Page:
Previously, residents of New York City had a lower-than-state average electronics recycling rate. Now that there are much easier ways to recycle e-waste, New Yorkers will be able to make a more significant contribution to keeping those electronics out of landfills. But, what happens to these products once they are picked up for recycling? As it turns out, recycling isn’t as easy as it sounds. The City’s partner, Electronics Recycling International, is committed to recycling all materials in an environmentally responsible way and to ensuring that no electronics accepted go to landfills or are exported. According to Sanitation’s website, Electronics Recycling International has seven facilitates that “comply with the strictest industry and environmental standards available” The ERI website even provides YouTube videos that give an inside look into their recycling process. ERI shreds any cell phones that cannot be reused, which facilitates breaking the phones down into sortable plastics, low grade and high grade metals and glass. They use the same technique to recycle keyboards, tablets, and mice.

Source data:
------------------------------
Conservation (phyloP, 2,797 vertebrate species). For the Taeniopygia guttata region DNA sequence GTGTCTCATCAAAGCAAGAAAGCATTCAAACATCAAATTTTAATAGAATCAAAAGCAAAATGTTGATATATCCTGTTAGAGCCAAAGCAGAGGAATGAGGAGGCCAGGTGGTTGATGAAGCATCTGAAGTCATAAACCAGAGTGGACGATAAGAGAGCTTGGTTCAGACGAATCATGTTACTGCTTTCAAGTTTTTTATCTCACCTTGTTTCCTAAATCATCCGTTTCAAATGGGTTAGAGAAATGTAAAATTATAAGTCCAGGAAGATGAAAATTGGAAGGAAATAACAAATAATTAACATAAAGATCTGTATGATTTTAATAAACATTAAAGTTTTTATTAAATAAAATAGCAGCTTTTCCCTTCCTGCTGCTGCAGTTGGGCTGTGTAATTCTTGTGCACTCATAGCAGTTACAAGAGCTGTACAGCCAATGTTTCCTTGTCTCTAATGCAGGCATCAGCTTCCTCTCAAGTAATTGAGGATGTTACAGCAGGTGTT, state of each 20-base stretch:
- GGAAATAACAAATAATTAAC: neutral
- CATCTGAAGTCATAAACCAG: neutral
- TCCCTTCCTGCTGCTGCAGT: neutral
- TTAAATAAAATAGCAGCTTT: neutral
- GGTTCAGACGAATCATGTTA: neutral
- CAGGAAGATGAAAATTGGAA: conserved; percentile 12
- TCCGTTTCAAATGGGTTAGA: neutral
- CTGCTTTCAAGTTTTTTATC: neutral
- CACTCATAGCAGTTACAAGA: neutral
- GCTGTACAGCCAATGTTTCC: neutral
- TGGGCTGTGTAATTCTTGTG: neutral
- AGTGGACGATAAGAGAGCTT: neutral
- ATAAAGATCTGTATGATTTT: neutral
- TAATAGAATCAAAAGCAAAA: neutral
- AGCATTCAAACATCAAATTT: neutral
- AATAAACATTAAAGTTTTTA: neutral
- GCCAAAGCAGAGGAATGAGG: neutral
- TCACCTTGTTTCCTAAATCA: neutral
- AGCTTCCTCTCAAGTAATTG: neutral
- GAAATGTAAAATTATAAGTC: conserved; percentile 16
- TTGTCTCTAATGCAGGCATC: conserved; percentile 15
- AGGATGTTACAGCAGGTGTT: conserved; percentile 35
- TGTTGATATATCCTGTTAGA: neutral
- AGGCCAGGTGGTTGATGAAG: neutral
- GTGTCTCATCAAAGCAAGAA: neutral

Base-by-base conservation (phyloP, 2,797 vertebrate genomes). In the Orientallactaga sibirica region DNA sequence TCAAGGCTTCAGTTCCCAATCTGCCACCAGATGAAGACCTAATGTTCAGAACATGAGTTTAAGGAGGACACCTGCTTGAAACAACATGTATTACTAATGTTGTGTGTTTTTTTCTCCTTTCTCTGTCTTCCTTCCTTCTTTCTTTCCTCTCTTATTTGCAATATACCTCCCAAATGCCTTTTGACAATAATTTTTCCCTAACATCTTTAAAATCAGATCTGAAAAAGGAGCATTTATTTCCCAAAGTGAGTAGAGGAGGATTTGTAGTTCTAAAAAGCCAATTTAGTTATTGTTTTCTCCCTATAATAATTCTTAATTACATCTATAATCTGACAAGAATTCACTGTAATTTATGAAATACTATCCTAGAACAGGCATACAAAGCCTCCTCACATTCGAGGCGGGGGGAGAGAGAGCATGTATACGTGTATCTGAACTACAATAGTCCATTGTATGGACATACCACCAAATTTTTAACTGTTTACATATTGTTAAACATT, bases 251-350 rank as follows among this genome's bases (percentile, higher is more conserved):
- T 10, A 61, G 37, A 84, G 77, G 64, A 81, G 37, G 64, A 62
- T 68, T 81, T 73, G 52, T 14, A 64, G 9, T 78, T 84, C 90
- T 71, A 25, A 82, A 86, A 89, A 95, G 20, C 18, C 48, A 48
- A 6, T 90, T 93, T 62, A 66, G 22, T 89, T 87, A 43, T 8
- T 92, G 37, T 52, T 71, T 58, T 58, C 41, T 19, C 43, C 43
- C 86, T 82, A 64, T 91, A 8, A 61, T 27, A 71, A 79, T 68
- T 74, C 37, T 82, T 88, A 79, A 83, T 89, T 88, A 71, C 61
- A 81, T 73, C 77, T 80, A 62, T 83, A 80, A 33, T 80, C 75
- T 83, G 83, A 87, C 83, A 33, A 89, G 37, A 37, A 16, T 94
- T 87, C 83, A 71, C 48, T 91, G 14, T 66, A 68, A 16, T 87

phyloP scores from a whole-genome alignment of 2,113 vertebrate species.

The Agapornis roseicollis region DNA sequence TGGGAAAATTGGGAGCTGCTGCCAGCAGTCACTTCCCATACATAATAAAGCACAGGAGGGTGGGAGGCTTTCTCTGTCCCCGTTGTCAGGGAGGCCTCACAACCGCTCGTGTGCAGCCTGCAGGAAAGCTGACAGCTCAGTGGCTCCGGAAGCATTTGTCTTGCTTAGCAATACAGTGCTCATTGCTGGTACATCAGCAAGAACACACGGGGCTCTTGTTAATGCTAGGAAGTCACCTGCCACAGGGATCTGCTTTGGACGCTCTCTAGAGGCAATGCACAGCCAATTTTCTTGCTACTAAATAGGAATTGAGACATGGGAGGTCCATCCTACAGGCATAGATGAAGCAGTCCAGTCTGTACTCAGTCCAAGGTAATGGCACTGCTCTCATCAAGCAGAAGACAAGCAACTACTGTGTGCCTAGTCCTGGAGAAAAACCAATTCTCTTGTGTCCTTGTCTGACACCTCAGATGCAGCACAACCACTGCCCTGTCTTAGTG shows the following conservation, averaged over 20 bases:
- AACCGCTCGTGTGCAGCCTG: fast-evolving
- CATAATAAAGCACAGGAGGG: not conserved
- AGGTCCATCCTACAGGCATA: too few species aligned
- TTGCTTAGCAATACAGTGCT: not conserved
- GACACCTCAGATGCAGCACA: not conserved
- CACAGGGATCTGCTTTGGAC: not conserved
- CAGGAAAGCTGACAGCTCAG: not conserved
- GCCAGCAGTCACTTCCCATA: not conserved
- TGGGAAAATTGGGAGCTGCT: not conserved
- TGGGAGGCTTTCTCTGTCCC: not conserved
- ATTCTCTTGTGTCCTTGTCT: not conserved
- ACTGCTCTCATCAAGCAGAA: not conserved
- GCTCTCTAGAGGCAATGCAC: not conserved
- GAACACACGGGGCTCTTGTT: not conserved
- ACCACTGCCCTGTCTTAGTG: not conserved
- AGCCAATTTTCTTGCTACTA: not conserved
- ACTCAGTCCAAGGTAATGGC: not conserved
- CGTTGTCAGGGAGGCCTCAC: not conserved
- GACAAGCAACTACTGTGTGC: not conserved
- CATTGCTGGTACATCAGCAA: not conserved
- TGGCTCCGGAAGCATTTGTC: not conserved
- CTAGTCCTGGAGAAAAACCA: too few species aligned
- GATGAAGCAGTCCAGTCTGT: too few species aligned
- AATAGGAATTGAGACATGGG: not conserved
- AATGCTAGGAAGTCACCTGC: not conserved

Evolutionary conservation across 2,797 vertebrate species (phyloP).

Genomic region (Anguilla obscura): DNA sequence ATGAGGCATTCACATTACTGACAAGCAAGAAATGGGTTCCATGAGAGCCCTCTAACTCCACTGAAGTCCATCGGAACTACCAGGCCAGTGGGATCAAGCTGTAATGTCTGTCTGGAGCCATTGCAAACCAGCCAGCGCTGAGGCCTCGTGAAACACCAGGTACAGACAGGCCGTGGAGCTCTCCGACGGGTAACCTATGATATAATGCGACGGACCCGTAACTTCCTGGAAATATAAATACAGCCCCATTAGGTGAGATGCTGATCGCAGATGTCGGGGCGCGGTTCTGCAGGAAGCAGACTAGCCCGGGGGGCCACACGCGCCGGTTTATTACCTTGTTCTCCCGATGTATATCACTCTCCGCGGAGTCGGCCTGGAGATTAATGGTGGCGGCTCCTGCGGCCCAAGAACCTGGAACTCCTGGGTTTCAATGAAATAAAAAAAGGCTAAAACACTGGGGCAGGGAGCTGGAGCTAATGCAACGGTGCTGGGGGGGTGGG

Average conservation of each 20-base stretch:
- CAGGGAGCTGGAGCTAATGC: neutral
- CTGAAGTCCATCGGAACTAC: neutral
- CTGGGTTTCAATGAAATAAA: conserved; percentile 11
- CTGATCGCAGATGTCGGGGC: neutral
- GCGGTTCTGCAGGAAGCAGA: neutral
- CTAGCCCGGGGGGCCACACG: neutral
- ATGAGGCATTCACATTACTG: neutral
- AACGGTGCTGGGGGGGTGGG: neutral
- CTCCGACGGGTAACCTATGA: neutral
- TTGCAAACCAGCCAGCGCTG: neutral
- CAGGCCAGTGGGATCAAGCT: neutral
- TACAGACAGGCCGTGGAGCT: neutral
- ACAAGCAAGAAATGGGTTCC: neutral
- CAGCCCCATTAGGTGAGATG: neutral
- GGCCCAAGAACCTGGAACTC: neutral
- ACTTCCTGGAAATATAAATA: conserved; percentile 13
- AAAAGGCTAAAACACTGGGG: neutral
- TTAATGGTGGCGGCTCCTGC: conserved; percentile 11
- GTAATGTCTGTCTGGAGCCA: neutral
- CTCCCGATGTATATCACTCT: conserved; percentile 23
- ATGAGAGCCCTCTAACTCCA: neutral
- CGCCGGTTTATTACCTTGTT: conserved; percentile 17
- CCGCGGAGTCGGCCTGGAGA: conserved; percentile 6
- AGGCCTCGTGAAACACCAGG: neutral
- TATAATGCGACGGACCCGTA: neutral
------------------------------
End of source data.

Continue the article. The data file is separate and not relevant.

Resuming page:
Yttrium. Image by Alchemist-hp (talk) ( – Own work. Licensed under FAL via Wikimedia Commons.